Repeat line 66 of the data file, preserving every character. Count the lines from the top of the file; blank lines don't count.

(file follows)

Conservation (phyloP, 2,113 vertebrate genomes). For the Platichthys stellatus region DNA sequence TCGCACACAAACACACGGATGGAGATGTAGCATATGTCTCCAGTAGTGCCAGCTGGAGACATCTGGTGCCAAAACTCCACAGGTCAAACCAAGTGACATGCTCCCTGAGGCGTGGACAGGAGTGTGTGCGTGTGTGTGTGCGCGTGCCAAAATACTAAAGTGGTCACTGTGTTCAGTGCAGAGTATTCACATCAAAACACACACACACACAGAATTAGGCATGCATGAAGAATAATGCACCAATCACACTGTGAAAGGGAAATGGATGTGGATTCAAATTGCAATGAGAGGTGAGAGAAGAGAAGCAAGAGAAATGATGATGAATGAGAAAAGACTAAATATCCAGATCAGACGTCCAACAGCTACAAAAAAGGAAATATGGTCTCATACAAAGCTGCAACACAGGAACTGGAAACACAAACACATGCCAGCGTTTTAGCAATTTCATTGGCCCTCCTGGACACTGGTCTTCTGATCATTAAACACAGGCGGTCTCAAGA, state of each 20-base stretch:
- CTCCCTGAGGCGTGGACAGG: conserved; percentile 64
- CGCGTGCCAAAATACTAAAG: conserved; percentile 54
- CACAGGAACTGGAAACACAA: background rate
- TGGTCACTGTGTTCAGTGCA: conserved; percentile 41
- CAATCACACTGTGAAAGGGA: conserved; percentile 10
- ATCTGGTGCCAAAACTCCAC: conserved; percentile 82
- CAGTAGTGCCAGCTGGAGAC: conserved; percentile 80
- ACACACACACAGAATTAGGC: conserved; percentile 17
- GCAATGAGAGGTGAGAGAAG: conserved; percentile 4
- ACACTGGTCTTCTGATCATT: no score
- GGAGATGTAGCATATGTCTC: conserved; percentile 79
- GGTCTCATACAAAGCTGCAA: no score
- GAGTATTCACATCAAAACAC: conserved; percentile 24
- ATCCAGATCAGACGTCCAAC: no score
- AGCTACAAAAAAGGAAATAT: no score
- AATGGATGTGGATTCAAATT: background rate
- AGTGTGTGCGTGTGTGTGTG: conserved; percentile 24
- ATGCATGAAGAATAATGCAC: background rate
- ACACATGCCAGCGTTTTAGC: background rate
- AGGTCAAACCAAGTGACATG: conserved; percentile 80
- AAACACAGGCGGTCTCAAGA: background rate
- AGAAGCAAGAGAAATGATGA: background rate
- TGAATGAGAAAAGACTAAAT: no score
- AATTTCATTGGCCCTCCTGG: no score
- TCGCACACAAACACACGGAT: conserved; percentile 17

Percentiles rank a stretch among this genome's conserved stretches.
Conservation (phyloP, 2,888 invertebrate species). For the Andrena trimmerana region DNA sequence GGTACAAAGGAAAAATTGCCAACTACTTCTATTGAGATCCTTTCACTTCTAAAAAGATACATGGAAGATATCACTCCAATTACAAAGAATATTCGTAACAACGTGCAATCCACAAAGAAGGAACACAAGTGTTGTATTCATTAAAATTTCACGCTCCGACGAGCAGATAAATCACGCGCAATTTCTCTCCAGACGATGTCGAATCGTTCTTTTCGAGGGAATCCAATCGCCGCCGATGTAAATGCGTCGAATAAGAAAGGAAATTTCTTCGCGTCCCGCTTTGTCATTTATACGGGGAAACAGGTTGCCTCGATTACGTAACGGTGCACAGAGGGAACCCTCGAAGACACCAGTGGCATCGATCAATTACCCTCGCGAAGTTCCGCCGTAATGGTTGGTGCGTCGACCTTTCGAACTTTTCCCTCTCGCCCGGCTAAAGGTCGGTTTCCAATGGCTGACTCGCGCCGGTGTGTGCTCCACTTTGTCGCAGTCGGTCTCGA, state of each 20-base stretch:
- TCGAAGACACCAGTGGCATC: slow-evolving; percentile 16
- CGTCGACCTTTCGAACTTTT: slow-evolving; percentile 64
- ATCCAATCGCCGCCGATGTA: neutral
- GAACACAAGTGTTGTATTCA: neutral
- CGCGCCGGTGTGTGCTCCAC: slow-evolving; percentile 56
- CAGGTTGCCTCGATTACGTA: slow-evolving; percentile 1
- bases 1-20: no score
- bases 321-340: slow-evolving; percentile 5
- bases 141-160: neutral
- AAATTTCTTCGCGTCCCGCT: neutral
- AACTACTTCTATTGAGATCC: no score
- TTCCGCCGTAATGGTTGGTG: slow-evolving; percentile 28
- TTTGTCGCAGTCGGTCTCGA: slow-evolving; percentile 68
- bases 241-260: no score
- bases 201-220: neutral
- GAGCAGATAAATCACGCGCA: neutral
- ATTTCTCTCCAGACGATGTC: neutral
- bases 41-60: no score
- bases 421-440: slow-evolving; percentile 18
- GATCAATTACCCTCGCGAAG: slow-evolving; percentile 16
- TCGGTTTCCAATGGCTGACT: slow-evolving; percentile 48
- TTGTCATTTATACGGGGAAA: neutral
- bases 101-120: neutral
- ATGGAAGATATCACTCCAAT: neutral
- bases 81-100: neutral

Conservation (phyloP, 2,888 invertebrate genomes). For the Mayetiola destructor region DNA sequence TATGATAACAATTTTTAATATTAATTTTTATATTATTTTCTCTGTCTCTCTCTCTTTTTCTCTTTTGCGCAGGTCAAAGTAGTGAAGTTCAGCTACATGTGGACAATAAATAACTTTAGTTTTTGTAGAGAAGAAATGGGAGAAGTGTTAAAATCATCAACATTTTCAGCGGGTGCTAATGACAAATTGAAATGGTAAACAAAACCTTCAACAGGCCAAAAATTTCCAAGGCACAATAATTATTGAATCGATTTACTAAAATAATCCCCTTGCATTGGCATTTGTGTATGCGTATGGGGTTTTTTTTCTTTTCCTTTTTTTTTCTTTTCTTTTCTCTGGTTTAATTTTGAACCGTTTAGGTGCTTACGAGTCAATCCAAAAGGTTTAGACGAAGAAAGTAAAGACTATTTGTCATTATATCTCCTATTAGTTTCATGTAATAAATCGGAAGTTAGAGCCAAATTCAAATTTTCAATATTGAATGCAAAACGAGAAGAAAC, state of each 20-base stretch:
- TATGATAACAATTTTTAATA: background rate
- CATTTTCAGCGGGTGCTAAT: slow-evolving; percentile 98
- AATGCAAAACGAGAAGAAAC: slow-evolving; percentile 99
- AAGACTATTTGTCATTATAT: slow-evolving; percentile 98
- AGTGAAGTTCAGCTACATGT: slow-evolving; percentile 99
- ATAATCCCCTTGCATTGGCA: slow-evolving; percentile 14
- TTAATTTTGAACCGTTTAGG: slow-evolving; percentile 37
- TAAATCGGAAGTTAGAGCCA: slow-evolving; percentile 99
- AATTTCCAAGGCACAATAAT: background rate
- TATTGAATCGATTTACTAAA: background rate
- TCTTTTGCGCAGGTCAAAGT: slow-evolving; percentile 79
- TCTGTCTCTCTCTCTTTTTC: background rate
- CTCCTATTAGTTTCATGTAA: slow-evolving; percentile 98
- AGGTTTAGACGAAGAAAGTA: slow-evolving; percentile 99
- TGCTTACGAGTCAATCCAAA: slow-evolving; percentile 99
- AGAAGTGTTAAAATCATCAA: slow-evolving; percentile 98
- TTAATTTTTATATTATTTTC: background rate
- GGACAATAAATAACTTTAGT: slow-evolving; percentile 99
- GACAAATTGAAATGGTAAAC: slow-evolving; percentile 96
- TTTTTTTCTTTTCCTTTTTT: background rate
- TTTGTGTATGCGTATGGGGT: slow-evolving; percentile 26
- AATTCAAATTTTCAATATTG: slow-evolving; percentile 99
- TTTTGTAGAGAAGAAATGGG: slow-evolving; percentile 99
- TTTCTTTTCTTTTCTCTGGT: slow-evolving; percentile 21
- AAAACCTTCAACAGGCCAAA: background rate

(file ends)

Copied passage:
- TCTGTCTCTCTCTCTTTTTC: background rate